KHLYSTY. See RUSSIA, III., § 4.
KIDRON: A valley or ravine east of Jerusalem, now known as Wadi Sitti Maryam ("Valley of St. Mary"). At present it is always dry except occasionally after severe rains in the winter (see JERUSALEM). The name (Hebr. kidhron) occurs eleven times in the Old Testament and once (John xviii. 1) in the New Testament, where the A. V. has "the brook Cedron" (following the Greek form, kedron), the R. V. "the brook Kidron." The marginal reading of the R. V., "of the Cedars," is a possible translation of the Greek, but not applicable to a Hebrew word; kidhron is usually referred to the root kadhar, " to be dark, gloomy."
KIEF, kî'ef (KIEW, KIJEW): A city of Russia, on the Dnieper, noted in ecclesiastical history as an ancient metropolitan see, the cradle of the Russian Church. In 1320 it came into the possession of the Lithuanians, and thus in 1386 became part of the kingdom of Poland, which ceded it to Russia in 1686. Greek missionaries were the first to preach Christianity in this region, and Christians are found there as early as the beginning of the tenth century. After the conversion of Vladimir in 988, the Greek patriarch sent thither the first archbishop, Michael, a Syrian by birth (988-992). Under the episcopate of Theopemptus (1035-47) the great cathedral of St. Sophia was built, and the province then included twelve dioceses, to which Smolensk was added in 1137. Early in the twelfth century the relations of the see with Rome became more and more strained. Under Matthew (1200-20) Kief was destroyed by the Mongolian invaders, and in 1299 the see was formally transferred to Vladimir, and under Peter (1308-26) to Moscow, the old title being still retained of "metropolitan of Kief and all Russia." Under Gregory I. (1416-19) the Ruthenian Church was completely separated from Moscow and Constantinople, and he seems to have been disposed to promote a reunion with Rome and to have attended the Council of Constance. Isidore (1437-58) took more decisive steps in the same direction, labored diligently for the reunion scheme of the Council of Ferrara-Florence, and died a cardinal and (Latin) patriarch-elect of Constantinople in 1463. But the reunion project found little favor among the people, and a state of schism and conflict followed, the union being wholly dissolved at the death of Joseph II. (1498-1517) under the influence of Helen, the Russian wife of King Alexander II., who instigated the employment of harsh measures against its adherents. In 1595, however, the metropolitan of Kief with all his eight suffragans, decided once more to look to Rome for help against the disorders of the times, and Clement VIII. received them, permitting them to retain their own ecclesiastical language and customs. By the influence of Moscow a rival line of Greek metropolitans was kept up until 1707 without a break. The successive divisions of Poland and the anti-Roman influence of the Empress Catherine II. tended to weaken the position of the Uniat Church in the eighteenth century, and under Russian pressure in 1839 most of its adherents returned to the communion of Moscow. In 1771 they had numbered twelve millions; in 1834 scarcely a million and a half were left.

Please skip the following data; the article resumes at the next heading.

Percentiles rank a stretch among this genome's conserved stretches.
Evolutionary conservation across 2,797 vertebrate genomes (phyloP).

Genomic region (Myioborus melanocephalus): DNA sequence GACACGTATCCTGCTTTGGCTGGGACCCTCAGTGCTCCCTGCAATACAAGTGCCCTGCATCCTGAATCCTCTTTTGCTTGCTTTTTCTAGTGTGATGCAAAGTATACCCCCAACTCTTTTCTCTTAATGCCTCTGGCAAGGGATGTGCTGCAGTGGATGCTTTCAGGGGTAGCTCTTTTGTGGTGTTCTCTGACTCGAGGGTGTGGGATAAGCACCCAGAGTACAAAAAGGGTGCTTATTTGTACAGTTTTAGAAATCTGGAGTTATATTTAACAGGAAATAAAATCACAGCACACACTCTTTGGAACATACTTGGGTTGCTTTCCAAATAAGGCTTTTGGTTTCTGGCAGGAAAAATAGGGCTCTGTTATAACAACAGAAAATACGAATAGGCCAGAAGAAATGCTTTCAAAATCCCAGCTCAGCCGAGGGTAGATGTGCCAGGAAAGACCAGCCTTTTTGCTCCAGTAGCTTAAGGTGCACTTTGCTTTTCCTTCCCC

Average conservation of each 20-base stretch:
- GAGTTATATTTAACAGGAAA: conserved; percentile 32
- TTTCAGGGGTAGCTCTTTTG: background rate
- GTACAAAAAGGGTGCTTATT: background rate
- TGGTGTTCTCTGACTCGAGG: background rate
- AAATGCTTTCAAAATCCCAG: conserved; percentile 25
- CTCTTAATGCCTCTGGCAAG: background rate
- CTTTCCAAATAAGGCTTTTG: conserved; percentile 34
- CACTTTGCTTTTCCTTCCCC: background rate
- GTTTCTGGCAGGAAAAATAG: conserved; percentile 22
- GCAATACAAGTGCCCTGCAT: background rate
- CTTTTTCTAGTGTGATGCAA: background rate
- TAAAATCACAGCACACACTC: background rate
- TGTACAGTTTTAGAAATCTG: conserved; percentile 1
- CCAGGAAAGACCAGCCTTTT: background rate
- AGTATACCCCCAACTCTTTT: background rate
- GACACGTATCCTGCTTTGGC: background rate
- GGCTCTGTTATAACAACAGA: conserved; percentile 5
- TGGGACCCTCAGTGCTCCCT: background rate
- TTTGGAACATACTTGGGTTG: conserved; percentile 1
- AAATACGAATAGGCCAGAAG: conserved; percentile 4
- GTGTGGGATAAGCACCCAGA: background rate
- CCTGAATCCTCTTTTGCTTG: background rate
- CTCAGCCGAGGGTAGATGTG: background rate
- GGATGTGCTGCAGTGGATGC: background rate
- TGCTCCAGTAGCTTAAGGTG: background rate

M. Le Quien, Oriens Christianus, i. 1257-1282,
iii. 1127 sqq., Paris, 1740; C. G. Friese, De episcopatu
Kiovensi, Warsaw, 1763; L. Lescoeur, L'Église
catholique en Pologne, Paris, 1860; A. Pichler, Geschichte
der kirchlichen Trennung, ii. 1 sqq., Munich, 1864; J.
Pelesz, Geschichte der Union der ruthenischen Kirche mit
Rom, 2 vols., Vienna, 1878-80; L. K. Goetz, Das Kiever
Höhlenkloster als Kulturzentrum des vormongolischen Russlands,
Passau, 1904; KL, vii. 428-446 (a full article).
Further material will be found in the literature under
On the two councils of the Eastern
Church held there consult: E. H. Landon, Manual of
Councils, London, 1846; A. N. Mouravieff, Hist. of the
Church of Russia, pp. 35, 179, Oxford, 1842.
Calvin College. Last modified on 10/03/03. Contact the CCEL.